All the languages of the world

Bristish English vs American English: thank you Mr. Webster!
6 December 2017
Italian vs dialect: language or not language?
27 February 2018

While waiting for the publishing of the up-to-date data, let’s begin the year with an overview to show the status quo of all the languages in the world last year.

In 2017, on the basis of the annual report of Ethnologue, the organization that studies all the languages of the globe, the spoken languages in the world were more or less 7.097. Obviously, this is a number which is continuously evolving, because with time passing new languages appear and others disappear. Furthermore, every language change from year to year: on one side neologisms increase, on the other side a lot of words become obsolete.

The most noticeable data is that a small group of 23 languages, out of 7.000, are talked by more than half of the world population. Regarding the rest of them, 1/3 will probably die out, because less than 1.000 people speak them.

The majority of the spoken languages are located in Africa, Asia and in the Pacific area. But how many people actually speak these languages? In other words, “a lot of languages” equals “a lot of people using those languages”? Yes and no!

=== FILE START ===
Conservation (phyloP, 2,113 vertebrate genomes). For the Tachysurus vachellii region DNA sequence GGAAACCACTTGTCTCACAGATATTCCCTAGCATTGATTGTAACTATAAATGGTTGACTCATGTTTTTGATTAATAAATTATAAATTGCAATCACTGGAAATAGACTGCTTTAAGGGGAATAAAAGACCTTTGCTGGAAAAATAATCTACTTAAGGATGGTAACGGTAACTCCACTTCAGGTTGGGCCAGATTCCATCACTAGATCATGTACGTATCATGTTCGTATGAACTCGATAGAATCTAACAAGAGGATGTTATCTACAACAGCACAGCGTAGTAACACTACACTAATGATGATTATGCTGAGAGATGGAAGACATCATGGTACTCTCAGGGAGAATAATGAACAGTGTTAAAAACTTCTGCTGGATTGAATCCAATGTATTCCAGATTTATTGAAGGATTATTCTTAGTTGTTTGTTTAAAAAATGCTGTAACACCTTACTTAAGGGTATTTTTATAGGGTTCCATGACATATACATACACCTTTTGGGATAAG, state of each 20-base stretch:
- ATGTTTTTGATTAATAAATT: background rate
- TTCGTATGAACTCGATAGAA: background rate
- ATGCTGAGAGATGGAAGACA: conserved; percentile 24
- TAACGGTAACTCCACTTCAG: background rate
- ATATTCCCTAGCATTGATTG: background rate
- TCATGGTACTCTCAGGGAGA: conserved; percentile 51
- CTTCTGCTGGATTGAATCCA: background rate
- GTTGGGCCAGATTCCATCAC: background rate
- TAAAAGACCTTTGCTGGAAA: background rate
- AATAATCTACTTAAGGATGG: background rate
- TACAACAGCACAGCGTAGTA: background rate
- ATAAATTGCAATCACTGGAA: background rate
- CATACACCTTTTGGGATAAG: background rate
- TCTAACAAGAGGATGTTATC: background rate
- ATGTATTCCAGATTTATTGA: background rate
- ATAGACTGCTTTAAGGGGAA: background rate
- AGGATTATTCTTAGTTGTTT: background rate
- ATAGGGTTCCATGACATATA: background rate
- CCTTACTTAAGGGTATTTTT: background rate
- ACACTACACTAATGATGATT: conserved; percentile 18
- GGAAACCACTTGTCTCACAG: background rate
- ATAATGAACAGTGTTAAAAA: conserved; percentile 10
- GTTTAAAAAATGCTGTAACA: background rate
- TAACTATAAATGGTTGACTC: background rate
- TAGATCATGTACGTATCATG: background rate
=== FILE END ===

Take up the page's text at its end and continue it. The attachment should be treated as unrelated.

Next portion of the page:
The report shows that the 2/3, meaning more or less 75% of the spoken languages in the world, are in Asia or in Africa and the European languages are only a small part of the remaining 1/3.

Considering the regionality, the languages spoken in Europe aren’t a lot, but if we take into account the number of speakers, the percentage grows. So, for example in Europe, where the spoken languages are only 287 out of 7.099, the people who actually speaks them are more than 1,7 billion against 4,9 billion people speaking all the different thousands of asian and african ones.

Languages are a wonderful heritage of humanity, widespread everywhere, but not in the same way in different continents or countries.

A very particular example is Papua New Guinea, where more than twice the languages widespread in Europe are spoken. However, they are mostly indigenous languages, spoken by small ethnic groups.

Do you know when people say “it takes all kinds to make a world”? I would say that languages and their diffusion are a good example😊!